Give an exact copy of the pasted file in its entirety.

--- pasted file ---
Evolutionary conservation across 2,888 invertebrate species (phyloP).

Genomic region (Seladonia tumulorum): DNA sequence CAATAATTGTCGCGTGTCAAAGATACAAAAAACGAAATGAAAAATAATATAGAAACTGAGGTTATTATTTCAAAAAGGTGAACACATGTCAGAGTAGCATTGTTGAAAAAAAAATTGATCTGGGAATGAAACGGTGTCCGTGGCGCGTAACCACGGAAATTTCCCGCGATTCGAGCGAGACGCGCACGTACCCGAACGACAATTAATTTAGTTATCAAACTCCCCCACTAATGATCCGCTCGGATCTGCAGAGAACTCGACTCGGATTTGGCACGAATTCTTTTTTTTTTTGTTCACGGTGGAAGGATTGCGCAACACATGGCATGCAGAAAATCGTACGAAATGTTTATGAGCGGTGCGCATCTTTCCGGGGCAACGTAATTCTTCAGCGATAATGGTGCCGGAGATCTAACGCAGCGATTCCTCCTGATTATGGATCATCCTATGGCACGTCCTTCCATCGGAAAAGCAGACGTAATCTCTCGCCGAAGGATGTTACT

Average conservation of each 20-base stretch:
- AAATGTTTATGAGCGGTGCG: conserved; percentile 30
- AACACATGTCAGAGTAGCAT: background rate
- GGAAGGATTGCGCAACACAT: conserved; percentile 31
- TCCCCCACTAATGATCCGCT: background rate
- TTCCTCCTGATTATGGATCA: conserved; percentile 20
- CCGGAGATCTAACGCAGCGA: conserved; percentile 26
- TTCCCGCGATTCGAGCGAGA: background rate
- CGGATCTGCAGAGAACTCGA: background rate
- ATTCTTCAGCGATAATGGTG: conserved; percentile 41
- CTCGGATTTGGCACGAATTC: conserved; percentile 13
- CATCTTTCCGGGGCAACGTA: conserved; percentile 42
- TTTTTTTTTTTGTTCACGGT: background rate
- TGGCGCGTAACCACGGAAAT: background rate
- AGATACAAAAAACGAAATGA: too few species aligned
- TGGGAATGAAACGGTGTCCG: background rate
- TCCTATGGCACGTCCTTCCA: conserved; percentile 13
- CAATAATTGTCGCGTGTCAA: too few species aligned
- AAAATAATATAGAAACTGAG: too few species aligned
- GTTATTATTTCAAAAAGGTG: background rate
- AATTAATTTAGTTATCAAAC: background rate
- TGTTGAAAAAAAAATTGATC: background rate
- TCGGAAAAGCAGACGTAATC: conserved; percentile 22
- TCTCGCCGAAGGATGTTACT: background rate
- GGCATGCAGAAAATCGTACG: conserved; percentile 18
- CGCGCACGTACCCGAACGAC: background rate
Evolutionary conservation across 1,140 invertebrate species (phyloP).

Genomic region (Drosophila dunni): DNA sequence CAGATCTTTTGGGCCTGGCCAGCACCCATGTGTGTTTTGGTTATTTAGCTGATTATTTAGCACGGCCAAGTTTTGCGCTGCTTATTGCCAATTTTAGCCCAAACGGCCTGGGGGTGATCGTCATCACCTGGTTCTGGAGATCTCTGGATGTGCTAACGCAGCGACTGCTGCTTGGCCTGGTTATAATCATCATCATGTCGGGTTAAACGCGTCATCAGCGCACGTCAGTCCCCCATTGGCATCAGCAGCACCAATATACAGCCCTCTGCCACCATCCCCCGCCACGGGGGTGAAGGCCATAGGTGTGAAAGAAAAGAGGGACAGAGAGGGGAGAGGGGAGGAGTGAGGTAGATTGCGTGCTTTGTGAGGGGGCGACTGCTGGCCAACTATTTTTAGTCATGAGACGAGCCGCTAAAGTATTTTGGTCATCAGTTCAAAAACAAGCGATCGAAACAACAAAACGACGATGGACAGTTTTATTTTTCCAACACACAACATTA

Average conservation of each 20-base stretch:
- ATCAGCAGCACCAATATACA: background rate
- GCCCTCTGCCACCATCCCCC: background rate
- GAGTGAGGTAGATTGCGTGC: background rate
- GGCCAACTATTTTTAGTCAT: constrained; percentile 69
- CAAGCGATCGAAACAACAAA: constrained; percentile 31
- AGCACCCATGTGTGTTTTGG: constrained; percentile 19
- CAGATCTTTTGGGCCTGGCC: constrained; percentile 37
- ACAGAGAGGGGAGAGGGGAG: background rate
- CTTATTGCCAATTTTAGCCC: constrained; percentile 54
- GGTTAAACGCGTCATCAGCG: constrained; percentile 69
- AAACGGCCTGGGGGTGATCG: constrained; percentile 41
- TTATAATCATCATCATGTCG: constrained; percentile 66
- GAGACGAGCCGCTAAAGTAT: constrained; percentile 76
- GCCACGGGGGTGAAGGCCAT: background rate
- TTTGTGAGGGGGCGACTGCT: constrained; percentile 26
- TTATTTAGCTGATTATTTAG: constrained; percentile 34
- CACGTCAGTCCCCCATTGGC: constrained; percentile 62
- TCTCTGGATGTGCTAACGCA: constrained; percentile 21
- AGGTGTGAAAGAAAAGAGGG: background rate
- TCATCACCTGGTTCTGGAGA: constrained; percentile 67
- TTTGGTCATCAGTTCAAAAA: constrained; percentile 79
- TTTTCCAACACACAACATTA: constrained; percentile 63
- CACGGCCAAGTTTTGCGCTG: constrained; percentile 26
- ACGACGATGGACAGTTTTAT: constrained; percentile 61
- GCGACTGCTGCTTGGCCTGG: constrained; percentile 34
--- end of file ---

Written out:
Evolutionary conservation across 2,888 invertebrate species (phyloP).

Genomic region (Seladonia tumulorum): DNA sequence CAATAATTGTCGCGTGTCAAAGATACAAAAAACGAAATGAAAAATAATATAGAAACTGAGGTTATTATTTCAAAAAGGTGAACACATGTCAGAGTAGCATTGTTGAAAAAAAAATTGATCTGGGAATGAAACGGTGTCCGTGGCGCGTAACCACGGAAATTTCCCGCGATTCGAGCGAGACGCGCACGTACCCGAACGACAATTAATTTAGTTATCAAACTCCCCCACTAATGATCCGCTCGGATCTGCAGAGAACTCGACTCGGATTTGGCACGAATTCTTTTTTTTTTTGTTCACGGTGGAAGGATTGCGCAACACATGGCATGCAGAAAATCGTACGAAATGTTTATGAGCGGTGCGCATCTTTCCGGGGCAACGTAATTCTTCAGCGATAATGGTGCCGGAGATCTAACGCAGCGATTCCTCCTGATTATGGATCATCCTATGGCACGTCCTTCCATCGGAAAAGCAGACGTAATCTCTCGCCGAAGGATGTTACT

Average conservation of each 20-base stretch:
- AAATGTTTATGAGCGGTGCG: conserved; percentile 30
- AACACATGTCAGAGTAGCAT: background rate
- GGAAGGATTGCGCAACACAT: conserved; percentile 31
- TCCCCCACTAATGATCCGCT: background rate
- TTCCTCCTGATTATGGATCA: conserved; percentile 20
- CCGGAGATCTAACGCAGCGA: conserved; percentile 26
- TTCCCGCGATTCGAGCGAGA: background rate
- CGGATCTGCAGAGAACTCGA: background rate
- ATTCTTCAGCGATAATGGTG: conserved; percentile 41
- CTCGGATTTGGCACGAATTC: conserved; percentile 13
- CATCTTTCCGGGGCAACGTA: conserved; percentile 42
- TTTTTTTTTTTGTTCACGGT: background rate
- TGGCGCGTAACCACGGAAAT: background rate
- AGATACAAAAAACGAAATGA: too few species aligned
- TGGGAATGAAACGGTGTCCG: background rate
- TCCTATGGCACGTCCTTCCA: conserved; percentile 13
- CAATAATTGTCGCGTGTCAA: too few species aligned
- AAAATAATATAGAAACTGAG: too few species aligned
- GTTATTATTTCAAAAAGGTG: background rate
- AATTAATTTAGTTATCAAAC: background rate
- TGTTGAAAAAAAAATTGATC: background rate
- TCGGAAAAGCAGACGTAATC: conserved; percentile 22
- TCTCGCCGAAGGATGTTACT: background rate
- GGCATGCAGAAAATCGTACG: conserved; percentile 18
- CGCGCACGTACCCGAACGAC: background rate
Evolutionary conservation across 1,140 invertebrate species (phyloP).

Genomic region (Drosophila dunni): DNA sequence CAGATCTTTTGGGCCTGGCCAGCACCCATGTGTGTTTTGGTTATTTAGCTGATTATTTAGCACGGCCAAGTTTTGCGCTGCTTATTGCCAATTTTAGCCCAAACGGCCTGGGGGTGATCGTCATCACCTGGTTCTGGAGATCTCTGGATGTGCTAACGCAGCGACTGCTGCTTGGCCTGGTTATAATCATCATCATGTCGGGTTAAACGCGTCATCAGCGCACGTCAGTCCCCCATTGGCATCAGCAGCACCAATATACAGCCCTCTGCCACCATCCCCCGCCACGGGGGTGAAGGCCATAGGTGTGAAAGAAAAGAGGGACAGAGAGGGGAGAGGGGAGGAGTGAGGTAGATTGCGTGCTTTGTGAGGGGGCGACTGCTGGCCAACTATTTTTAGTCATGAGACGAGCCGCTAAAGTATTTTGGTCATCAGTTCAAAAACAAGCGATCGAAACAACAAAACGACGATGGACAGTTTTATTTTTCCAACACACAACATTA

Average conservation of each 20-base stretch:
- ATCAGCAGCACCAATATACA: background rate
- GCCCTCTGCCACCATCCCCC: background rate
- GAGTGAGGTAGATTGCGTGC: background rate
- GGCCAACTATTTTTAGTCAT: constrained; percentile 69
- CAAGCGATCGAAACAACAAA: constrained; percentile 31
- AGCACCCATGTGTGTTTTGG: constrained; percentile 19
- CAGATCTTTTGGGCCTGGCC: constrained; percentile 37
- ACAGAGAGGGGAGAGGGGAG: background rate
- CTTATTGCCAATTTTAGCCC: constrained; percentile 54
- GGTTAAACGCGTCATCAGCG: constrained; percentile 69
- AAACGGCCTGGGGGTGATCG: constrained; percentile 41
- TTATAATCATCATCATGTCG: constrained; percentile 66
- GAGACGAGCCGCTAAAGTAT: constrained; percentile 76
- GCCACGGGGGTGAAGGCCAT: background rate
- TTTGTGAGGGGGCGACTGCT: constrained; percentile 26
- TTATTTAGCTGATTATTTAG: constrained; percentile 34
- CACGTCAGTCCCCCATTGGC: constrained; percentile 62
- TCTCTGGATGTGCTAACGCA: constrained; percentile 21
- AGGTGTGAAAGAAAAGAGGG: background rate
- TCATCACCTGGTTCTGGAGA: constrained; percentile 67
- TTTGGTCATCAGTTCAAAAA: constrained; percentile 79
- TTTTCCAACACACAACATTA: constrained; percentile 63
- CACGGCCAAGTTTTGCGCTG: constrained; percentile 26
- ACGACGATGGACAGTTTTAT: constrained; percentile 61
- GCGACTGCTGCTTGGCCTGG: constrained; percentile 34